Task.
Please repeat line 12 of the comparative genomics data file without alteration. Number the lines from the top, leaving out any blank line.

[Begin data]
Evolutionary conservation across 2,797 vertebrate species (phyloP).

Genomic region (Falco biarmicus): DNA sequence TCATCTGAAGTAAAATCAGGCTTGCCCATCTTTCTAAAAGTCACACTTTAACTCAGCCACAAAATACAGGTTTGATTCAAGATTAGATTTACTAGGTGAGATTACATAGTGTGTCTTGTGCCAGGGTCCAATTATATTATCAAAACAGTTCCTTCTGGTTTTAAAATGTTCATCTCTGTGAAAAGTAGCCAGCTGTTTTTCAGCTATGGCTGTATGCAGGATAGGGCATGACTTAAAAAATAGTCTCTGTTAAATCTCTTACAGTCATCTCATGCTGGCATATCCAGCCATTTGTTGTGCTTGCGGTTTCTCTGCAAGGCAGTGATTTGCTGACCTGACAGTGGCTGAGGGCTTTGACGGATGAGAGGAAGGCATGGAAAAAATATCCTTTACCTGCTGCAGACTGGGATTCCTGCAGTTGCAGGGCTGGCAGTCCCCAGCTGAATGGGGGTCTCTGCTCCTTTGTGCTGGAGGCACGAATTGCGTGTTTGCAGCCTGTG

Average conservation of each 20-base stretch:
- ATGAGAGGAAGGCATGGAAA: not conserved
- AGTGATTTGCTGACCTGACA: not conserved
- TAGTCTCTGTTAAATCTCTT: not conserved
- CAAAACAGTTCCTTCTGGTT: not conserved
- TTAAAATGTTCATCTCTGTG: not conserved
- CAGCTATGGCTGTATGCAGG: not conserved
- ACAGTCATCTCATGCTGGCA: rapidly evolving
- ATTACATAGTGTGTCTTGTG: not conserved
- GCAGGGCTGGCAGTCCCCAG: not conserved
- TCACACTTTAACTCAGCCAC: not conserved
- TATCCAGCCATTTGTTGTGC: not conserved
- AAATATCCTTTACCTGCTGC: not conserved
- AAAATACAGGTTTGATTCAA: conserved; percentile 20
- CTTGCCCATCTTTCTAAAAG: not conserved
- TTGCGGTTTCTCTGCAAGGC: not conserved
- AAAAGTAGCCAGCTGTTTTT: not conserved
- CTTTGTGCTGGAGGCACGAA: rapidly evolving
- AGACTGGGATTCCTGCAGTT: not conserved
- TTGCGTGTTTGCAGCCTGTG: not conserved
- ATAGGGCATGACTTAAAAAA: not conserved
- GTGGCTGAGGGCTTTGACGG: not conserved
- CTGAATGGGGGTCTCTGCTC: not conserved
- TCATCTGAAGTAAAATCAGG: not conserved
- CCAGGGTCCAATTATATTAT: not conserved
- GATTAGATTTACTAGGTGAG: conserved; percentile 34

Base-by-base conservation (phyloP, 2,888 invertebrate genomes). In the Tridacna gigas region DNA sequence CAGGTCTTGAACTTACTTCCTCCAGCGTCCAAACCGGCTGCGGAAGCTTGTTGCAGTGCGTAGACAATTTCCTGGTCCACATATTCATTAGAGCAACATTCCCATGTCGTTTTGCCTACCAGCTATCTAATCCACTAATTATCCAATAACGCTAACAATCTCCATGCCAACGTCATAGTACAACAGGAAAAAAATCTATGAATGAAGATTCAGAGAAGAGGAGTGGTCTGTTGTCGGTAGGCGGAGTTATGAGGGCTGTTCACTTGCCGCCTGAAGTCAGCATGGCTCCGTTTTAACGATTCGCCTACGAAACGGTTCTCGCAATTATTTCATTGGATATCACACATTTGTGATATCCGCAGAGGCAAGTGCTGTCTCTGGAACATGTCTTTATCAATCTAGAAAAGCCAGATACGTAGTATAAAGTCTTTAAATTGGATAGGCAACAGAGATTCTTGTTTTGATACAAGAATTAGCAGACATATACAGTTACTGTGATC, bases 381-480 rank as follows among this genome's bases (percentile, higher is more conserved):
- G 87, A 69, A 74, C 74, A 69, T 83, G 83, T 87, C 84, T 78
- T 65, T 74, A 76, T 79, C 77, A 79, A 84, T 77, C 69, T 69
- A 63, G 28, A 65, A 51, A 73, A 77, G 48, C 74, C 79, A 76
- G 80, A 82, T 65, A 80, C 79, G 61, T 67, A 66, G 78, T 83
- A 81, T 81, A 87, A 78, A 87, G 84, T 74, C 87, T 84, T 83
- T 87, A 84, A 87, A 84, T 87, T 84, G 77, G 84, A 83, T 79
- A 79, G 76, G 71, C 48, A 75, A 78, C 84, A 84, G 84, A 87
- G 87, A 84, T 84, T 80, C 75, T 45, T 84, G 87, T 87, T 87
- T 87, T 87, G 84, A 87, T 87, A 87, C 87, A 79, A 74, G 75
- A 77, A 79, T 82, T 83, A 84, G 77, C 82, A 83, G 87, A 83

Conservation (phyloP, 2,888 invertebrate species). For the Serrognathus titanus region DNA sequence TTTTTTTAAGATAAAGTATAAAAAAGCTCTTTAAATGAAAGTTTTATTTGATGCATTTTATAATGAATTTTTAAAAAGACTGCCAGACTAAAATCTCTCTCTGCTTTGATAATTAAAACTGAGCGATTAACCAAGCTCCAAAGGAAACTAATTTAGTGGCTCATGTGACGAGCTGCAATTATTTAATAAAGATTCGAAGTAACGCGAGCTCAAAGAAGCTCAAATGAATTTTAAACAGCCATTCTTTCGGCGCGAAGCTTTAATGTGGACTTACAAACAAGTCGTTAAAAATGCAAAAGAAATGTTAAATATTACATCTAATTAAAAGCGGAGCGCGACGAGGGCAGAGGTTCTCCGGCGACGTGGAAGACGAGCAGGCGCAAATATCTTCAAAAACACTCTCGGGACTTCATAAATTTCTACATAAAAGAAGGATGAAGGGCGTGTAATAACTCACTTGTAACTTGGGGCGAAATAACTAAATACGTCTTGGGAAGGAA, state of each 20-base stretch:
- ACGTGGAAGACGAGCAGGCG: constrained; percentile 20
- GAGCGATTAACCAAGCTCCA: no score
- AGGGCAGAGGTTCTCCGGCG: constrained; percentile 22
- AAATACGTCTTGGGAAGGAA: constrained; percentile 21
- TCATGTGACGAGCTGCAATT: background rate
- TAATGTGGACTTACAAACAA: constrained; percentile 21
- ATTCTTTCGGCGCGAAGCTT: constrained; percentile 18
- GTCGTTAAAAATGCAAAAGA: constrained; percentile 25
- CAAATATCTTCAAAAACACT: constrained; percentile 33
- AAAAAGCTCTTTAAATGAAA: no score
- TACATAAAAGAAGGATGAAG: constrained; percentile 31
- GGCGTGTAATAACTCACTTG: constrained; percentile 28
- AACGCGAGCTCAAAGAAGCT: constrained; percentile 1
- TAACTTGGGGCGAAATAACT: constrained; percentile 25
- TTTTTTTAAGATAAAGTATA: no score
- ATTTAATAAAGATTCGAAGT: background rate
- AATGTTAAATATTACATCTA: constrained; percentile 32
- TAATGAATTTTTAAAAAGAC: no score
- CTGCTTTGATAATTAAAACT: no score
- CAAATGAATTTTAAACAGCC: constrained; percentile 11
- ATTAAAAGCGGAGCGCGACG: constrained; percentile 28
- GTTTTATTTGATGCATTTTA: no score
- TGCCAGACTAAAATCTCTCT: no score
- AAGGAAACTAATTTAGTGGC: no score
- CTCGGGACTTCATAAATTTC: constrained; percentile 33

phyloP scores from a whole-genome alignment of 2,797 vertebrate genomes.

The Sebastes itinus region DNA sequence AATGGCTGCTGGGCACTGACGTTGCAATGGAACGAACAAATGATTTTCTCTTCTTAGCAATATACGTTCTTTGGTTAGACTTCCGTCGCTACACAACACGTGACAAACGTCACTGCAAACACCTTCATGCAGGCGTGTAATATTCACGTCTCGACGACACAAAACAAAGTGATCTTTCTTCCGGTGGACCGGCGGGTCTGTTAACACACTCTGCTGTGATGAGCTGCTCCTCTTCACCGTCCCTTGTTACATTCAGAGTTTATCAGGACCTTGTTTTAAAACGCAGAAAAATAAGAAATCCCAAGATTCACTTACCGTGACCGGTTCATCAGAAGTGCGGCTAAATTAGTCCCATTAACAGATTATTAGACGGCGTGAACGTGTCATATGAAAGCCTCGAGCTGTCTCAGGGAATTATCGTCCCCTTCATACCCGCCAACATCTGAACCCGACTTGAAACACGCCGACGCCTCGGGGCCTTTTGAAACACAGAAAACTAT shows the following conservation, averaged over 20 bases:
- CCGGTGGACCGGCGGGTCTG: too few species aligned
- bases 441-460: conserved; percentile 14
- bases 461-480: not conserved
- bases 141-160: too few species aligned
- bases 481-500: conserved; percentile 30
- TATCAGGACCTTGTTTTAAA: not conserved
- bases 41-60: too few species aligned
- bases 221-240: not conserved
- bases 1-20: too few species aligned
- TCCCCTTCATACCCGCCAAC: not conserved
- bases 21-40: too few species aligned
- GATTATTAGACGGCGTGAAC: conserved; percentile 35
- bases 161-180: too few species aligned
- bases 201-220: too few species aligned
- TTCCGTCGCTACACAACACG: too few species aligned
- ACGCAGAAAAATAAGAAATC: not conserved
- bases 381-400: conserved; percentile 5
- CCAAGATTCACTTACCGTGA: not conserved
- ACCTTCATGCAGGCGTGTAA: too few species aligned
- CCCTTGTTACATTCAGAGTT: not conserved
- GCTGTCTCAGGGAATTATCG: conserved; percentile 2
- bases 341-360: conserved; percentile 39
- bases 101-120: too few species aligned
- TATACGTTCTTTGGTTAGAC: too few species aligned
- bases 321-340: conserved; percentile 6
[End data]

- GCAGGGCTGGCAGTCCCCAG: not conserved